Molecular 'switch' in fat cells fuels cancer growth

White fat cells

A type of fat, known as “white fat,” can fuel the growth of cancers in humans, especially when it’s found in excess. Previously, how this process occurred remain a mystery. Now, researchers from the University of Texas have discovered a switch that may control this obesity-induced cancer growth, giving hope for the development of new treatments.

Mikhail Kolonin, the senior author of the study, led a team that published their work in the journal Nature Communications.

“Some tumors rely on fat to grow aggressively,” said Kolonin. “We’ve discovered a molecular network without which fat no longer promotes tumor growth.”

The molecular switch they identified goes under the name of CXCL1--a chemokine that signals to cells to regulate their movement. When they blocked the expression of CXCL1 in a mouse model of obesity-induced prostate cancer, they were able to slow the cancer growth. They used prostate cancer as a model since it’s propagated and driven by the accumulation of white fat tissue.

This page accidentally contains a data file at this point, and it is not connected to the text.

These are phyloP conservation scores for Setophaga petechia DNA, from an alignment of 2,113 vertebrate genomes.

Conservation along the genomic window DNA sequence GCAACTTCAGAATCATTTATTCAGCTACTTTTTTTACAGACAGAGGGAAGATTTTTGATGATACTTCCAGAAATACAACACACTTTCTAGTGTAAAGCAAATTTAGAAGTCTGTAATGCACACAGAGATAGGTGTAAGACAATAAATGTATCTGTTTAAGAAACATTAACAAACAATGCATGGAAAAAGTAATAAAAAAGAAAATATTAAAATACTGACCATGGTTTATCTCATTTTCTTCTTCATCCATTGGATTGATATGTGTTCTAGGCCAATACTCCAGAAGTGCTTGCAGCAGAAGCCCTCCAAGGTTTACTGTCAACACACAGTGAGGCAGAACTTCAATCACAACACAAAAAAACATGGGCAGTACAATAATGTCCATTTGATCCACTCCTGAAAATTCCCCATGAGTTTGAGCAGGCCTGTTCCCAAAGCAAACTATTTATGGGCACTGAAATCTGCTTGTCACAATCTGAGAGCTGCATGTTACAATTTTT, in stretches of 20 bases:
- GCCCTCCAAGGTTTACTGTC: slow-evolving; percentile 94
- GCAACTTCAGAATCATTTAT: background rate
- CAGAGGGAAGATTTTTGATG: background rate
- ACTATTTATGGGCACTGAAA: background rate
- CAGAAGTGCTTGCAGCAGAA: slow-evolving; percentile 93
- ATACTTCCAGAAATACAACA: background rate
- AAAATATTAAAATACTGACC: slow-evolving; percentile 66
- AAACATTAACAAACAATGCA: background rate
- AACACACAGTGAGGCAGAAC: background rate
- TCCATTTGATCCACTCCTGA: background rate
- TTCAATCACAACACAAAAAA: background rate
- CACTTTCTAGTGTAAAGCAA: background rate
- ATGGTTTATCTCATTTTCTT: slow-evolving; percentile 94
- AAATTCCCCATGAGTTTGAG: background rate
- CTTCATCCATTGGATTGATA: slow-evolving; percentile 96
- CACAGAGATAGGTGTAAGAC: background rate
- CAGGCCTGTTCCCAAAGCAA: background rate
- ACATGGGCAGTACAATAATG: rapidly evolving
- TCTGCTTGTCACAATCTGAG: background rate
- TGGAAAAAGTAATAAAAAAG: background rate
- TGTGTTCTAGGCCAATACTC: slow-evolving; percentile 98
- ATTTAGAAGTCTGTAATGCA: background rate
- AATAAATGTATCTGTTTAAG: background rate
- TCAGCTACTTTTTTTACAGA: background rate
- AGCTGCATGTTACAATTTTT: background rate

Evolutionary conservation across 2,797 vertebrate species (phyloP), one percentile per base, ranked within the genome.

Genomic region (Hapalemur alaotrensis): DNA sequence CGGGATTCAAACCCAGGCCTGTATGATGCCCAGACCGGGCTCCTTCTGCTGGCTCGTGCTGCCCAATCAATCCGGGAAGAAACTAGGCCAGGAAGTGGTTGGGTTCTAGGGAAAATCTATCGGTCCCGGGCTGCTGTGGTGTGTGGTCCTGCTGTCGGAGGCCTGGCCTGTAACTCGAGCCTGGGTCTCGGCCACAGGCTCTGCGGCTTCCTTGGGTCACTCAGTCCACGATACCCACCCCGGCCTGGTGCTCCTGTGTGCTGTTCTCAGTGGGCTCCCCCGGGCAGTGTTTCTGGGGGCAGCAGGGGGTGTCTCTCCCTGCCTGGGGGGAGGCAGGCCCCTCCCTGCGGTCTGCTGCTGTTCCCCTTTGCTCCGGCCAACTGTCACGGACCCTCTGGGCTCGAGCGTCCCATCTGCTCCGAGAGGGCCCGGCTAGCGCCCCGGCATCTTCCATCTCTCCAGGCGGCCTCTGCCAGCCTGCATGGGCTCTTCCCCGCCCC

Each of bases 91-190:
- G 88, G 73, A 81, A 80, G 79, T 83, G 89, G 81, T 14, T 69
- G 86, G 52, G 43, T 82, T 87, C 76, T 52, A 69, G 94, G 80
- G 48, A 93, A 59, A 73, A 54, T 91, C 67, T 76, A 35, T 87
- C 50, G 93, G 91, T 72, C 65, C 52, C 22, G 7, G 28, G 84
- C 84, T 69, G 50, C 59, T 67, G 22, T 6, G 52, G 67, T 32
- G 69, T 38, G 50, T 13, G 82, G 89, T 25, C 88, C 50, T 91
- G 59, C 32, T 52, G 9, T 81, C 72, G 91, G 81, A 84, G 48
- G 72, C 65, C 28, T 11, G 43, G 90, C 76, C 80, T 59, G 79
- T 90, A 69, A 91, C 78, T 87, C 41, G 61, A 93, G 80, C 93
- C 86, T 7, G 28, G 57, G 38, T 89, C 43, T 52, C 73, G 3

Importantly, when they applied their findings to humans, they found CXCL1 elevated in the fat tissue of patients with prostate cancer and obesity, as compared to patient controls with prostate cancer and no obesity.

Deepening their findings, they overexpressed CXCL1 in a genetic mouse model and found that the switch signals to cells within the fat, called adipose stromal cells (ASCs), to move towards tumor tissue providing nutrients and support to the cancer.

With the potential for treating obese patients with cancer blocking the switch may hold therapeutic value for these patients. “We’re exploring multiple ASC-targeting strategies,” Kolonin said in a statement. “Blockade of CXCL1 function to recruit ASC to tumors could be developed to intervene in cancer progression.”

- here’s the release
- here’s the Nature Communications abstract

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